My name is Chyna Stephens. I currently live in Richmond, VA and attend VCU. Prior to coming to VCU, I lived in Chesapeake, VA. It is about a 2 hour drive from Richmond and it is full of wannabe southerners. I'm sorry I just don't see Virginia as super southern, but everyone where I'm from tries to act like a cowboy! I lived with my family which consisted of my mother, father, brother, 2 cats, and 2 dogs. I came to VCU with the intention of studying study Computer Science over at the School of Engineering, but changed my major after my second semester of my freshman year. I realized that maybe CS was not for me and that I should try and explore my options elsewhere, that being Information Systems. I've been in IS for 3 years now and I love all the options that are presented to me. I'm learning coding, databases, networking, etc. and it makes me feel better about going into the field of IT, because I will have knowledge about the many bases IT covers. I knew from a young age that I wanted to work with computers. Being a Gen Z, I basically grew up with a phone in my hand at all times. While many believe that is a bad thing, I think it's great. Being technologically advanced at such a young age is, in my opinion, better for the future of the world. Now, there are cases where parents just shove a phone in a kid's face to keep them distracted, not knowing or caring what the child looks at. That is where I think mistakes are made. I'm a huge advocate for educational tech. I'm not sure what I want to do for a career quite yet, but being able to advanace our technology we have now and making it better for the future generation is on my list of goals in life.
I am going to talk about the basic care for an anthurium house plant. The anthurium plant is grown as a houseplant in cooler areas and as a landscaping plant in USDA zones 10 or higher. Proper care for anthurium is easy to do as long as you provide a few key elements for the plant. Keep reading to learn more about care of anthurium plants. Anthurium plants can tolerate all levels of indirect light, but anthuriums growing in low light will have fewer flowers and will grow slower. These plants cannot tolerate direct light however, as this can burn the leaves. They grow best in bright, indirect light. Anthurium care also requires that the soil be free draining but hold some water. If you are growing this plant as a houseplant, a half and half mix of potting soil and orchid soil or perlite will provide the kind of soil anthuriums prefer. Outdoors, plant in a well-drained location. Anthurium plants don't like continually moist soil. Make sure to water your anthurium plant regularly, but don't over water. Only water your anthurium when the soil is dry to the touch. The plant is susceptible to root rot, so too much water can cause the roots to die. If you allow the plant to become too dry in a pot, it will slow down its growth and the rootball will be difficult to re-wet. If the rootball becomes too dry in the pot, soak the pot the anthurium is in for an hour and rehyrdate it. Care of anthurium plants does not require too much fertilizer. The plant only needs to be fertilized with one-quarter strength fertilizer once every three to four months. To get the best blooms, use a fertilizer that has a higher phosphorus number (the middle number).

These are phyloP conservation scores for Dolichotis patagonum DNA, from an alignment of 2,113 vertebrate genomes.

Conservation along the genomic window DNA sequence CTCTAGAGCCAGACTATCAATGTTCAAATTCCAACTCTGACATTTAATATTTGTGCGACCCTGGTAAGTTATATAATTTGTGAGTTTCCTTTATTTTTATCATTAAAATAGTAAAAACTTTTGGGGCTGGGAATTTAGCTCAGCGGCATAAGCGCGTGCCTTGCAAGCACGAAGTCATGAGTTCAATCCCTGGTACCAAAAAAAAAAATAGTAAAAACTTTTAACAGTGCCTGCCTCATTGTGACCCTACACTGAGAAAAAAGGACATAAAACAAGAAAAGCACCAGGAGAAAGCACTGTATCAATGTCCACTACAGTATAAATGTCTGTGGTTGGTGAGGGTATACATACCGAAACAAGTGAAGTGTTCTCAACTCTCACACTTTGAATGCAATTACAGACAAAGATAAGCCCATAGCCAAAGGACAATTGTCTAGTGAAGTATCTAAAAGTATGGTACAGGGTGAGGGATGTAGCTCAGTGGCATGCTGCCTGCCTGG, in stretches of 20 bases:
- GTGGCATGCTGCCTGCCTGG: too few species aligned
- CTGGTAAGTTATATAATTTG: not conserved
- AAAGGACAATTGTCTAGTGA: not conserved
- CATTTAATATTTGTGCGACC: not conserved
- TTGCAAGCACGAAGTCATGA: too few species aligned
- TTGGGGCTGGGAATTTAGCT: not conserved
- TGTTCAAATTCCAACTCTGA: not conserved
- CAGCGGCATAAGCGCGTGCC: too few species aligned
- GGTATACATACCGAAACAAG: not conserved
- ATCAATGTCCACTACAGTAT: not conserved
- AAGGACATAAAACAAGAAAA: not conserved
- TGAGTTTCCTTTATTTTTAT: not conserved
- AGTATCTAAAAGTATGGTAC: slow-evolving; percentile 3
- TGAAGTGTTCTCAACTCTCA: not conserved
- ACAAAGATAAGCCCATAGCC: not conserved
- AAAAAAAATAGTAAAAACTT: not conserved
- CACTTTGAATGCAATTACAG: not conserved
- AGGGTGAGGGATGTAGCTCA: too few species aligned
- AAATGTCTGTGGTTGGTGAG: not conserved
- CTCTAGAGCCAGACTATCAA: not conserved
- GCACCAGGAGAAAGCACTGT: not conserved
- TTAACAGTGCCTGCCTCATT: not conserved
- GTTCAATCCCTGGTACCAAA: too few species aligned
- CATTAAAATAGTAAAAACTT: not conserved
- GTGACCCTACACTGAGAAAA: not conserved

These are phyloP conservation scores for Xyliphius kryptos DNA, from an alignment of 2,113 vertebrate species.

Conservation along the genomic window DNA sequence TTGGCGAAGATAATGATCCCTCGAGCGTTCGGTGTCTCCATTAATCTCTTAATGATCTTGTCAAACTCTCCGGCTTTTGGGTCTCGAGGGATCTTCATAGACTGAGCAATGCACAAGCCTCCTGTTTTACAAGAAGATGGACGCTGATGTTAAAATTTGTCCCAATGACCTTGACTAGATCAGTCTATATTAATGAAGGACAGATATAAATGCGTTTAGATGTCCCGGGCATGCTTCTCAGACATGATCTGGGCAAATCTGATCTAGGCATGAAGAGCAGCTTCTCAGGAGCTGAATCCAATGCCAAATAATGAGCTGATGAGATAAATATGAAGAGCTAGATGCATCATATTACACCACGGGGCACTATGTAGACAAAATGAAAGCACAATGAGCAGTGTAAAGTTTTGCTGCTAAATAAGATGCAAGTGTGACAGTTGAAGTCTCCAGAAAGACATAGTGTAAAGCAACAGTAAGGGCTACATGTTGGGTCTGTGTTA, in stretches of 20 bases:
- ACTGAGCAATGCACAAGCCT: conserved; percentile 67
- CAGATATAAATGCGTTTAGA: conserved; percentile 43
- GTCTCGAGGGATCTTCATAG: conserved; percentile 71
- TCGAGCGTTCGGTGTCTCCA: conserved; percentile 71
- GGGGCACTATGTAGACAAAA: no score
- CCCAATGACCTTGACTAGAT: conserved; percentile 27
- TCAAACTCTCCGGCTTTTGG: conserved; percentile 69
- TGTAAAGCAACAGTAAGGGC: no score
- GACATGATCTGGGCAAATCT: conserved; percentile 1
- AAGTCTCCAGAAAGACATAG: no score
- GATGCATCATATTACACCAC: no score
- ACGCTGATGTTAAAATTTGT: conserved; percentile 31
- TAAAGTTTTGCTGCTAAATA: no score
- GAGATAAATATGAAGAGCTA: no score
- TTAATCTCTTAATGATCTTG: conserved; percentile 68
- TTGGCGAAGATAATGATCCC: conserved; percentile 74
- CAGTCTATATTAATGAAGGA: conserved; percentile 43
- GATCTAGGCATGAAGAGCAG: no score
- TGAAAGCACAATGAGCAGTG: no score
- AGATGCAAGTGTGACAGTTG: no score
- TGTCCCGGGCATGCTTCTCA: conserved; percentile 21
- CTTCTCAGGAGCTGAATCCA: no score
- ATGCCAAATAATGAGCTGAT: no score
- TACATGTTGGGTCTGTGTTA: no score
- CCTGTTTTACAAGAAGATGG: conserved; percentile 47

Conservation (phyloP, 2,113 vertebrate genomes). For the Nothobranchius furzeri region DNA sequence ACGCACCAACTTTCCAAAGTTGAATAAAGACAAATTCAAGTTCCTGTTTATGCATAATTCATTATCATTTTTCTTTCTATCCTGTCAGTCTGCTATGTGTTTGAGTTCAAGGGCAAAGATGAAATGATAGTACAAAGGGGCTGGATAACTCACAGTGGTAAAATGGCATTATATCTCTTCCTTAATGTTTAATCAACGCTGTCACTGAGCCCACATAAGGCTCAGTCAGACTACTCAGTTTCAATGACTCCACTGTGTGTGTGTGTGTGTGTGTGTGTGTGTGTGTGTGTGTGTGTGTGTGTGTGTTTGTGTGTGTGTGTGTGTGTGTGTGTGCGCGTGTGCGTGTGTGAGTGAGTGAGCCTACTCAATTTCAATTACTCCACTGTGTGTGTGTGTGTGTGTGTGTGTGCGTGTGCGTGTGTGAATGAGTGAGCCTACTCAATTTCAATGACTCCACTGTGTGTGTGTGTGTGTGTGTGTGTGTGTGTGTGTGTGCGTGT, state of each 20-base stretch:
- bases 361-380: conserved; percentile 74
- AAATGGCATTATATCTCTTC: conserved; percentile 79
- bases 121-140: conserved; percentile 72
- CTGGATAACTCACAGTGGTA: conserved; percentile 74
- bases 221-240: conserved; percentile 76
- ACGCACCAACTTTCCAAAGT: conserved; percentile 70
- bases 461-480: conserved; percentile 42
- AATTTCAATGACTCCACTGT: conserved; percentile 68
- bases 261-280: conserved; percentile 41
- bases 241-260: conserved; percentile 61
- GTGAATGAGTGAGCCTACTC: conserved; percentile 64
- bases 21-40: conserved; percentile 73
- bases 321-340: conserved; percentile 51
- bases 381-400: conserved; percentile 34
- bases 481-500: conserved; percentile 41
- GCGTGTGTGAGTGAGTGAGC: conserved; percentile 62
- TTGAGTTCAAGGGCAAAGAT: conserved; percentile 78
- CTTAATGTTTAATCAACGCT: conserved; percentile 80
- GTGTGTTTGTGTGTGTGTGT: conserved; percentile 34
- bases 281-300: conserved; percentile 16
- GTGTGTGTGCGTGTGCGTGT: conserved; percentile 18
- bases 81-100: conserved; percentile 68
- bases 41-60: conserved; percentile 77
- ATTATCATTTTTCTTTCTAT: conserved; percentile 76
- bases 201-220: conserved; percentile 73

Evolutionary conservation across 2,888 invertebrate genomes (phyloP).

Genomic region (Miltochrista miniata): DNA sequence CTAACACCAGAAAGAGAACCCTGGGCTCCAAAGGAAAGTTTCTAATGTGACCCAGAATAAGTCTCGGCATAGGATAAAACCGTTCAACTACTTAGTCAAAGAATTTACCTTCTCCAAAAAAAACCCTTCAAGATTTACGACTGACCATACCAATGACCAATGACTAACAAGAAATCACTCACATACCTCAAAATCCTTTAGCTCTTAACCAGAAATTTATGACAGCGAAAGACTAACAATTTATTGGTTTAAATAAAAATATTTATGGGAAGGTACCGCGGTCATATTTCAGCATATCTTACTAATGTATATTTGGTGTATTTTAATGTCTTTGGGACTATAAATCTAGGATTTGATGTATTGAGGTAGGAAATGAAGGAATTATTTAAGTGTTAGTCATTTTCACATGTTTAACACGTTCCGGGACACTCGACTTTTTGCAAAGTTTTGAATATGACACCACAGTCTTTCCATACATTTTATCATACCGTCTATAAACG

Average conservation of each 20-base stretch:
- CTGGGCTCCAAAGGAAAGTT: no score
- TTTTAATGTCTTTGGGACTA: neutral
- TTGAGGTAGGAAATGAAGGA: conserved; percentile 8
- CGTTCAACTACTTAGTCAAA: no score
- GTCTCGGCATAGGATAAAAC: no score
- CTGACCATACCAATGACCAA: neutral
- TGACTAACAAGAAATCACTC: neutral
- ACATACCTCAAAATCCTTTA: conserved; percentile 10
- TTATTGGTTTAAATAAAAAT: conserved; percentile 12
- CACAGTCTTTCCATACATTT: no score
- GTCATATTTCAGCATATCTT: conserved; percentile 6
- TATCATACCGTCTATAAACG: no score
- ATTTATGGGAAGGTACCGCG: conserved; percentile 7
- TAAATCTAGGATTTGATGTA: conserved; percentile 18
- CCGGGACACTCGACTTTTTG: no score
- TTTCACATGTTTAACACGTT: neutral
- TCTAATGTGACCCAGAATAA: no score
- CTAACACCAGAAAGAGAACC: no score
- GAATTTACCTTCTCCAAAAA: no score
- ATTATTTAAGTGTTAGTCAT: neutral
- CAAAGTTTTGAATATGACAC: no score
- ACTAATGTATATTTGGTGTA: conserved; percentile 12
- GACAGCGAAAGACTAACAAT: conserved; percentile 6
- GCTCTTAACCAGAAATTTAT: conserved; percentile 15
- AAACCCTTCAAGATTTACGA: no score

At the start of their career, Talking Heads were all nervous energy, detached emotion, and subdued minimalism. When they released their last album about 12 years later, the band had recorded everything from art-punk to polyrhythmic worldbeat explorations and simple, melodic guitar pop. Between their first album in 1977 and their last in 1988, Talking Heads became one of the most critically acclaimed bands of the '80s, while mananging several pop hits. While some of their music can seem too self-consciously experimental, clever, and intellectual for its own good, at their best Talking Heads represent everything good about art-school punks. And they were literally art-school punks. Guitarist/vocalist David Byrne, drummer Chris Frantz, and bassist Tina Weymouth met at the Rhode Island School of Design in the early '70s; they decided to move to NY in 1974 to concentrate on making music. The next year, the band won a spot opening for the Ramones at the seminal NY punk club CBGB. In 1976, keyboardist Jerry Harrison, a former member of Jonathan Richman's Modern Lovers, was added to the lineup. By 1977, the band has signed to Sire Records and released its first album, Talking Heads: 77. It received a considerable amount of acclaim for its stripped down rock & roll, particularly Byrne's geeky, overly intellectual lyrics and uncomfortable, jerky vocals. For their next album, 1978's More Songs about Buildings and Food, the band worked with producer Brain Eno, recording a set of carefully constructed, arty pop songs, distinguished by extensive experimenting with combined acoustic and electronic instruments, as well as touches of suprisingly credible funk. On their next album, the Eno-produced Fear of Music, Talking Heads began to rely heavily on their rhythm section, adding flourishes of African-styled polyrhythms. This approach came to a full fruition with 1980's Remain in Light, which was again produced by Eno. Talking Heads added several sidemen, including a horn section, leaving them free to explore their dense amalgam of African percussion, funk bass, and keyboards, pop songs, and electronics.
No lines are longer than 80 characters, TYVM. Other specified properties aren't being scored automatically at this time so this is not necessarily good news...